Gene Therapy for Patients With Leukocyte Adherence Deficiency (Follow-Up of Phase 1 Trial)
This study will provide long-term monitoring of two patients who received gene therapy for leukocyte adherence deficiency (LAD) under the Food and Drug Administration investigational new drug study BB-IND-7949. The IND protocol has been closed. No other patients are eligible for this study.
Patients previously enrolled in BB-IND-7949 (Retrovirus-Mediated Transfer of the cDNA for Human CD18 into Peripheral Blood Repopulating cells of Patients with Leukocyte Adherence Deficiency) will be followed at least yearly for an indefinite period of time to evaluate their medical status and look for treatment side effects. The follow-up visits at the NIH Clinical Center will involve the following:
- Interview regarding health status during the past year
- Blood draw of approximately 15 milliliters for 3 years, then 5 ml annually thereafter for studies related to LAD and to make sure no unexpected effects of gene therapy have occurred
The blood samples collected at the follow-up visits will be frozen and stored. If a serious medical problem arises, the sample may be checked for replication competent virus. If the gene therapy is suspected to be related to a medical problem, investigation may include a review of the patient's medical records or collection of additional blood or tissues for testing. If the patient should die, the family will be asked permission to perform an autopsy, regardless of the cause of death. Tissues taken at autopsy will be tested for any long-term effects from the gene therapy.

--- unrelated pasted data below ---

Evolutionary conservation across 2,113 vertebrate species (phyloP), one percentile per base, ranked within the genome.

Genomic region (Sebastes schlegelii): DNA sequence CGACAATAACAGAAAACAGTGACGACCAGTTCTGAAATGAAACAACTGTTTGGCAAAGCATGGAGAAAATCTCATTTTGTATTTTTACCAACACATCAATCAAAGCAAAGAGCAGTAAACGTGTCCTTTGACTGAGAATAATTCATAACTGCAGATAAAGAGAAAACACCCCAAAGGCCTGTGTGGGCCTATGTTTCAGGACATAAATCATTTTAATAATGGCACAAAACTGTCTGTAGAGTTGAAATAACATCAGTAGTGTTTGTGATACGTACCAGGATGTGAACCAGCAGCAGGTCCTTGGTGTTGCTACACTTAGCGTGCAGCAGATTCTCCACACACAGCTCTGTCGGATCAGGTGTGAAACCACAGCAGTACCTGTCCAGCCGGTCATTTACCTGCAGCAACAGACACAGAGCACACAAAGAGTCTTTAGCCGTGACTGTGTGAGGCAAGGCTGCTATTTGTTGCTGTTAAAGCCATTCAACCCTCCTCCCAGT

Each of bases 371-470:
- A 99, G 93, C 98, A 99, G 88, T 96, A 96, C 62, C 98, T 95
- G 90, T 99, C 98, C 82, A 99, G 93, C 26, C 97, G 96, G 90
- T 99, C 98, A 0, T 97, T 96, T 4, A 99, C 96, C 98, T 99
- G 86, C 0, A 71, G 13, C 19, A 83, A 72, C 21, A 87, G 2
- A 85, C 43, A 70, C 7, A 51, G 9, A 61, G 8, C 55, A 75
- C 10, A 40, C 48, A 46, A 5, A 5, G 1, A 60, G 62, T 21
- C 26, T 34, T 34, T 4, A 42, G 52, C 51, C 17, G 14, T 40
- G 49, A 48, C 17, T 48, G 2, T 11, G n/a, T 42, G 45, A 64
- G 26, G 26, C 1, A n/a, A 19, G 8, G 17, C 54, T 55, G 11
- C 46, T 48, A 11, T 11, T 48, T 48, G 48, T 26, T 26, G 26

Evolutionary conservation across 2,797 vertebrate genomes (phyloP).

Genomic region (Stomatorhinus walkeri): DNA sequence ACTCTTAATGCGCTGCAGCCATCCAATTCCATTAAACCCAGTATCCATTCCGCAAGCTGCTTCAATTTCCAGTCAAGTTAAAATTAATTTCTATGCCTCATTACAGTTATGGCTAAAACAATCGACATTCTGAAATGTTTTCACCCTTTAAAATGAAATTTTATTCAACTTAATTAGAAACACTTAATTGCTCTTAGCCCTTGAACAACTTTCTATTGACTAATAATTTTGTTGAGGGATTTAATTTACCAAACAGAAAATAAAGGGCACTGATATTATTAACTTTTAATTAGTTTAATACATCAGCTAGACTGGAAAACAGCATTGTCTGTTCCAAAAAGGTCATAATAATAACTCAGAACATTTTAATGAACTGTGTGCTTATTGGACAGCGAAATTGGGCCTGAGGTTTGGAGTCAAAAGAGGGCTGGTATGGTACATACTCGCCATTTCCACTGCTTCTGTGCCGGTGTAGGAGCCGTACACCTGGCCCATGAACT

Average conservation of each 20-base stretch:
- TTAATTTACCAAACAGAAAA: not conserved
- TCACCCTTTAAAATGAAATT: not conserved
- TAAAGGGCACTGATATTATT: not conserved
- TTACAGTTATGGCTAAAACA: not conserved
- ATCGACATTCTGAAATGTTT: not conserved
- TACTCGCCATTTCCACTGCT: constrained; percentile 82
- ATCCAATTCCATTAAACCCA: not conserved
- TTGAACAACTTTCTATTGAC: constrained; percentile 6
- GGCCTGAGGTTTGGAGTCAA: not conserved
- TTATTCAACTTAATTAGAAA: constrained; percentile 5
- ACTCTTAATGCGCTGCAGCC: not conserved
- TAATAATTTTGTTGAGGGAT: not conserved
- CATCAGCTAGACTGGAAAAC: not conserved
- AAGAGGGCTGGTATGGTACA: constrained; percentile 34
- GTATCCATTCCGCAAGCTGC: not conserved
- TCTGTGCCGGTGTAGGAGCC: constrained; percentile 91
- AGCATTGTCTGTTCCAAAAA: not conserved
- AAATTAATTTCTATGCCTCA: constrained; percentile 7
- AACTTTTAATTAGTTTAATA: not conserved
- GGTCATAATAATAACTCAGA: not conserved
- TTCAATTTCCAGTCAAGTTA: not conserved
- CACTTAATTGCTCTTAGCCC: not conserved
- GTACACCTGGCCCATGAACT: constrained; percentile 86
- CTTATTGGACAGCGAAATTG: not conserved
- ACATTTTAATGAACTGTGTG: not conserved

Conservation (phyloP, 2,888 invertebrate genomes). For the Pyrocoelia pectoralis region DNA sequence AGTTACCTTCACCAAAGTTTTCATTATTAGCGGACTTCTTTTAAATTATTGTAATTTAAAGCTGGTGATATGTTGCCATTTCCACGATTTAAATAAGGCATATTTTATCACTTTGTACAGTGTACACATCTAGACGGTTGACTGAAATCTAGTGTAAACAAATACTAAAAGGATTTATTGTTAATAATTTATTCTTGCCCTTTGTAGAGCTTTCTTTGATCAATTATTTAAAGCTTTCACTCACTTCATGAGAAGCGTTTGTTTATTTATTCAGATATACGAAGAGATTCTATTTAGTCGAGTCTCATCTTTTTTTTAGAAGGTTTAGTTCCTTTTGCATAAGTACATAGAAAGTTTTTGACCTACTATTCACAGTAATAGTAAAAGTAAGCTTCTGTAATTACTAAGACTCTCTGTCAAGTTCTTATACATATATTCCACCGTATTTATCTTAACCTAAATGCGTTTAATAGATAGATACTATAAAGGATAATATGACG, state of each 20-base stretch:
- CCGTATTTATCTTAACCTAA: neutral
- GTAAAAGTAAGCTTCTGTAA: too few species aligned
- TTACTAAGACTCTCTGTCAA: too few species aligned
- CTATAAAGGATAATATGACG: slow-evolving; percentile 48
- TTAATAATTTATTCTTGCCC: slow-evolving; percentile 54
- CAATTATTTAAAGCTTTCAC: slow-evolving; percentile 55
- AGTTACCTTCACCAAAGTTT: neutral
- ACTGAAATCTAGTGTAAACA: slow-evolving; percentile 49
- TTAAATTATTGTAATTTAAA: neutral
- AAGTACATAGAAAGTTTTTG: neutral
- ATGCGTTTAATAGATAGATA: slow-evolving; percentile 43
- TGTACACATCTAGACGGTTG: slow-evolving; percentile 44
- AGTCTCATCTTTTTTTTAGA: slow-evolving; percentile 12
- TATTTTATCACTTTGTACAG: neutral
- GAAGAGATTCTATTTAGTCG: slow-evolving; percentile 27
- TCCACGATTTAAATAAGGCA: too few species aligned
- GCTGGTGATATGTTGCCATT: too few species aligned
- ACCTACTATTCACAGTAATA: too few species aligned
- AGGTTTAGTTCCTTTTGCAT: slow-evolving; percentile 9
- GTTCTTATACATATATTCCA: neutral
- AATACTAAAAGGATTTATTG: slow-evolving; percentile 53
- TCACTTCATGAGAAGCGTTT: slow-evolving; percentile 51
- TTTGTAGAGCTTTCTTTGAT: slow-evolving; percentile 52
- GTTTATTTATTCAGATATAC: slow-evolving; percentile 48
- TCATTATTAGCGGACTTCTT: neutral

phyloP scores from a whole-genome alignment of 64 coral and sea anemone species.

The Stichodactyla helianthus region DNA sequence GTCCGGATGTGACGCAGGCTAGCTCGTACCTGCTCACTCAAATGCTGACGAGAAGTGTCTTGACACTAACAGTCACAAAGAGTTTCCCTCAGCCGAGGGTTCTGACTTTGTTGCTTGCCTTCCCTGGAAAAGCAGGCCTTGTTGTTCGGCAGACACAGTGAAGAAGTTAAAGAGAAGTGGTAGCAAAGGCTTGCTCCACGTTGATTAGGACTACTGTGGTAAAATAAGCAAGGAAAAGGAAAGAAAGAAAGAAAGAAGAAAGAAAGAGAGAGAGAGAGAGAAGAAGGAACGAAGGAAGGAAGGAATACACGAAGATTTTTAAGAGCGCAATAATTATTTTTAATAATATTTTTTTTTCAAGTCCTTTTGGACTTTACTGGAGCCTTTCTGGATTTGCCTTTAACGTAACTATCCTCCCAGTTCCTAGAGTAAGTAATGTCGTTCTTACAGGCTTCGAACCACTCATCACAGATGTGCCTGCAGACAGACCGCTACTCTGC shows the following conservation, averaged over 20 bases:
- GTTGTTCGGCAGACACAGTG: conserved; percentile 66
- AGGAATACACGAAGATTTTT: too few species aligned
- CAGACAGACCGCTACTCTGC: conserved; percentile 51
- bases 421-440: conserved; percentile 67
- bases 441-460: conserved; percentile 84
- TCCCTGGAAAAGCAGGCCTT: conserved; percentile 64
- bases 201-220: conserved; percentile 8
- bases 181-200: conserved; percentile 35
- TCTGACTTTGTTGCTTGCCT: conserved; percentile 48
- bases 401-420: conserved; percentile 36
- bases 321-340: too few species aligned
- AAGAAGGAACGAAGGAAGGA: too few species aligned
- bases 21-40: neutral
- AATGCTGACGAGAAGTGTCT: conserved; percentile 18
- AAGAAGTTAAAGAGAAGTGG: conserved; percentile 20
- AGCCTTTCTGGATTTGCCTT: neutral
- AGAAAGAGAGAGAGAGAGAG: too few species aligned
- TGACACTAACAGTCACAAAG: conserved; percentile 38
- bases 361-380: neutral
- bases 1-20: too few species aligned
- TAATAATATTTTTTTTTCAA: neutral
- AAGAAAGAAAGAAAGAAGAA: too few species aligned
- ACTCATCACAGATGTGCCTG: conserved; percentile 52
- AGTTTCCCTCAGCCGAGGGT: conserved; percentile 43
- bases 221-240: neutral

Leukocyte Adhesion Deficiency Syndrome
|Official Title:||Follow-Up of a Phase-I Gene Therapy Trial of Patients With Leukocyte Adherence Deficiency|
|Study Start Date:||August 2001|
|Estimated Study Completion Date:||December 2010|
Patients with leukocyte adhesion deficiency or LAD have a deficiency of the leukocyte integrin CD18 on their leukocyte cell surface and suffer from severe bacterial infections. Two patients with LAD were enrolled in a Phase I clinical trial conducted at the University of Washington School of Medicine in 1999 to determine the safety and potential efficacy of using retroviral vectors containing CD18 to transduce and correct their CD34+ peripheral blood stem cells. This protocol aims to continue the long-term follow-up of these patients at the National Cancer Institute where Dr. Hickstein is now a Senior Investigator. Blood samples will be collected at the follow-up visits on the yearly anniversary of the treatment date (either locally or off-site by the patients' personal physicians) for archiving for potential testing for replication competent retrovirus, and for complete blood counts. Patients will also undergo a history and physical examination at these visits. Results from these tests will be forwarded to the investigators who will report to the NIH and FDA.
|United States, Maryland|
|National Institutes of Health Clinical Center, 9000 Rockville Pike|
|Bethesda, Maryland, United States, 20892|